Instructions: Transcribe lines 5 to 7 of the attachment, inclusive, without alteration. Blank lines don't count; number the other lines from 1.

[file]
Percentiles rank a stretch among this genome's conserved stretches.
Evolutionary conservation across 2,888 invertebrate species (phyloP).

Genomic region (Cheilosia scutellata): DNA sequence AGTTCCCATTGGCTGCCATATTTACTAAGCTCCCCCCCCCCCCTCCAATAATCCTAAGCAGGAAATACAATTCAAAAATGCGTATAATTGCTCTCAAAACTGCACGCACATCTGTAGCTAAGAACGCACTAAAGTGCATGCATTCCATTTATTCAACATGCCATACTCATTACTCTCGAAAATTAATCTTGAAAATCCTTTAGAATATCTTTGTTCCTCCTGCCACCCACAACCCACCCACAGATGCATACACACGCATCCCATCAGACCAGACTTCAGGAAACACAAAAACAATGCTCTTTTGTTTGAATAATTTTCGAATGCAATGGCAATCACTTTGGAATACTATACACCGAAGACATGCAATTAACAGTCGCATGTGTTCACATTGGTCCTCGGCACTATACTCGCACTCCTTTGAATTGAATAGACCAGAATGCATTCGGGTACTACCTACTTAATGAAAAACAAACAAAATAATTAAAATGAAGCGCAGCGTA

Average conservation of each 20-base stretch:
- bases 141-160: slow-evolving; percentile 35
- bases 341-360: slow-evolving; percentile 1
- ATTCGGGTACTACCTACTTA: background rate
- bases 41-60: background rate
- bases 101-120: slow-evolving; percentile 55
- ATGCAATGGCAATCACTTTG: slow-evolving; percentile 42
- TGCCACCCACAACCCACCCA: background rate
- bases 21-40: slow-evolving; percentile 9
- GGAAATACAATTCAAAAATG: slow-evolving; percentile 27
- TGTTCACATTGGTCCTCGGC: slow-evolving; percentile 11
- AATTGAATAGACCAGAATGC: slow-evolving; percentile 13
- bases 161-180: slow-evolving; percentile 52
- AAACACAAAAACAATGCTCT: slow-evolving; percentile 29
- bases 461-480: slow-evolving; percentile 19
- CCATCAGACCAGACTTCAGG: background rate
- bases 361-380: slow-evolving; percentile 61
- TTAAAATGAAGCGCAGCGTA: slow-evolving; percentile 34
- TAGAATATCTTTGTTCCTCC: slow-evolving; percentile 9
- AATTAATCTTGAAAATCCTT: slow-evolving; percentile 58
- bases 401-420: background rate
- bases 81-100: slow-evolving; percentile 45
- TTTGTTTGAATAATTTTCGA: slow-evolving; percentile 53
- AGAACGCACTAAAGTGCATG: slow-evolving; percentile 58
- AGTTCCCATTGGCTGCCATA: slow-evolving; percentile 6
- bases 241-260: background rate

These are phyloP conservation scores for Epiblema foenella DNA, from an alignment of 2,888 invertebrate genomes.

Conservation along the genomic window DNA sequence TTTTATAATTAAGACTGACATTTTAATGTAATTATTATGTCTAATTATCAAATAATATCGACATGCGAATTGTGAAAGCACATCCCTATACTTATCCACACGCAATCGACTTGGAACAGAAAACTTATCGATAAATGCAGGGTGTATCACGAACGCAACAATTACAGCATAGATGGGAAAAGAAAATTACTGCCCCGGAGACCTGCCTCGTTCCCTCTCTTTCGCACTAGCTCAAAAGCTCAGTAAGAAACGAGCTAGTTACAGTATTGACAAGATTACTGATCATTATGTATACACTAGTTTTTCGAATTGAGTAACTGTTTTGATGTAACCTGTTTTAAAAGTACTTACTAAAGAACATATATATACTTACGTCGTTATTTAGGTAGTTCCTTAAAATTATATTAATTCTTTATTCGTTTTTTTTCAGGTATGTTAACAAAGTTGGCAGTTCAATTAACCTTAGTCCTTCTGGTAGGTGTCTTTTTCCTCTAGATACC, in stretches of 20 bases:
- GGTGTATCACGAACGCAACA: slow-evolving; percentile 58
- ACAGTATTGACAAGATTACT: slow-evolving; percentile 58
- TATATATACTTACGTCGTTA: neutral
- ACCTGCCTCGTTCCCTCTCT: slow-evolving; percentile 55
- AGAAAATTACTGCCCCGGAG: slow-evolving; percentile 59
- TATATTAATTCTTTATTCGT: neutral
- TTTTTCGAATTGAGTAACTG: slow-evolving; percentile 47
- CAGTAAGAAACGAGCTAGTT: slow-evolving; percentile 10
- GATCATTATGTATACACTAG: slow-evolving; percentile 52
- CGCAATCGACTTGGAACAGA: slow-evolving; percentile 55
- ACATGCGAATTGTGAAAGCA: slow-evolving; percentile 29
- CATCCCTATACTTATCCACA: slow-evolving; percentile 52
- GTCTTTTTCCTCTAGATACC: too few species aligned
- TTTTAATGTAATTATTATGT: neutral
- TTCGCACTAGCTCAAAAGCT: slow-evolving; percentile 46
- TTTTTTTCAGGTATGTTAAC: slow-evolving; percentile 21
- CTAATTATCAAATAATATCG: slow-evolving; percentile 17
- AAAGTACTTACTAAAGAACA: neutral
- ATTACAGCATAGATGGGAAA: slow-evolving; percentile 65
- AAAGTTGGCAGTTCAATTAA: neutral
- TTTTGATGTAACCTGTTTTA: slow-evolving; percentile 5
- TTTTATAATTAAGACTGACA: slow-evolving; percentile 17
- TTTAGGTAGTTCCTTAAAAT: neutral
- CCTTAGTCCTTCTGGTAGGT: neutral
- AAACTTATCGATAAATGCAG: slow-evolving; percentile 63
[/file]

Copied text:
- bases 141-160: slow-evolving; percentile 35
- bases 341-360: slow-evolving; percentile 1
- ATTCGGGTACTACCTACTTA: background rate